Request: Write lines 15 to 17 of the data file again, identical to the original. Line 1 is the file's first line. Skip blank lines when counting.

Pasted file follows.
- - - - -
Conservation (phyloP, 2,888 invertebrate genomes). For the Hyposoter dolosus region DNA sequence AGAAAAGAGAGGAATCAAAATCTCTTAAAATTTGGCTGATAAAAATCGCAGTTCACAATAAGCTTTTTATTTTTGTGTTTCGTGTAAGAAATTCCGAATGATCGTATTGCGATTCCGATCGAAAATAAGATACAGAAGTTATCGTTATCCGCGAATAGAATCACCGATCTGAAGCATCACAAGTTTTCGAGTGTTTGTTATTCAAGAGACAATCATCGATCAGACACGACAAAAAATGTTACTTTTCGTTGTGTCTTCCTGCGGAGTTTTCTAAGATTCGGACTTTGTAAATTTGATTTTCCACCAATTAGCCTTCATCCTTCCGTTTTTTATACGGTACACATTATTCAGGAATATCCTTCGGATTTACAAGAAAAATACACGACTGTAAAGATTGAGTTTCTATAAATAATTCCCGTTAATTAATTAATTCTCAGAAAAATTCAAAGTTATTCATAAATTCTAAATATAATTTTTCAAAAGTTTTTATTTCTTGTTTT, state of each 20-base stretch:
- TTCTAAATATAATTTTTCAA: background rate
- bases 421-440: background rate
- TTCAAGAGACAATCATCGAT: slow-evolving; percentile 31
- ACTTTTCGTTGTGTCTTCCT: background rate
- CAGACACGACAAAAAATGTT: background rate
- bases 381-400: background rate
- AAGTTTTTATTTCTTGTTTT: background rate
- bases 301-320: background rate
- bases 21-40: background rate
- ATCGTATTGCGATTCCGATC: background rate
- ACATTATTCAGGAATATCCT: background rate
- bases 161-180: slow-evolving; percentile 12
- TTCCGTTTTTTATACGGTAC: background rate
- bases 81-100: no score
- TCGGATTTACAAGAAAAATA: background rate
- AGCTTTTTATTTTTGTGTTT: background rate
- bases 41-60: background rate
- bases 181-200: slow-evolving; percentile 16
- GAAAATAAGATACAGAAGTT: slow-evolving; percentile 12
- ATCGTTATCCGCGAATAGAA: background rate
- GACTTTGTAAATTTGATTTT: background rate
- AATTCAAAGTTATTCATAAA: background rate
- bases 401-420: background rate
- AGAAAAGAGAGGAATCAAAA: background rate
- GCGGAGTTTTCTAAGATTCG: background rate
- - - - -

- bases 81-100: no score
- TCGGATTTACAAGAAAAATA: background rate
- AGCTTTTTATTTTTGTGTTT: background rate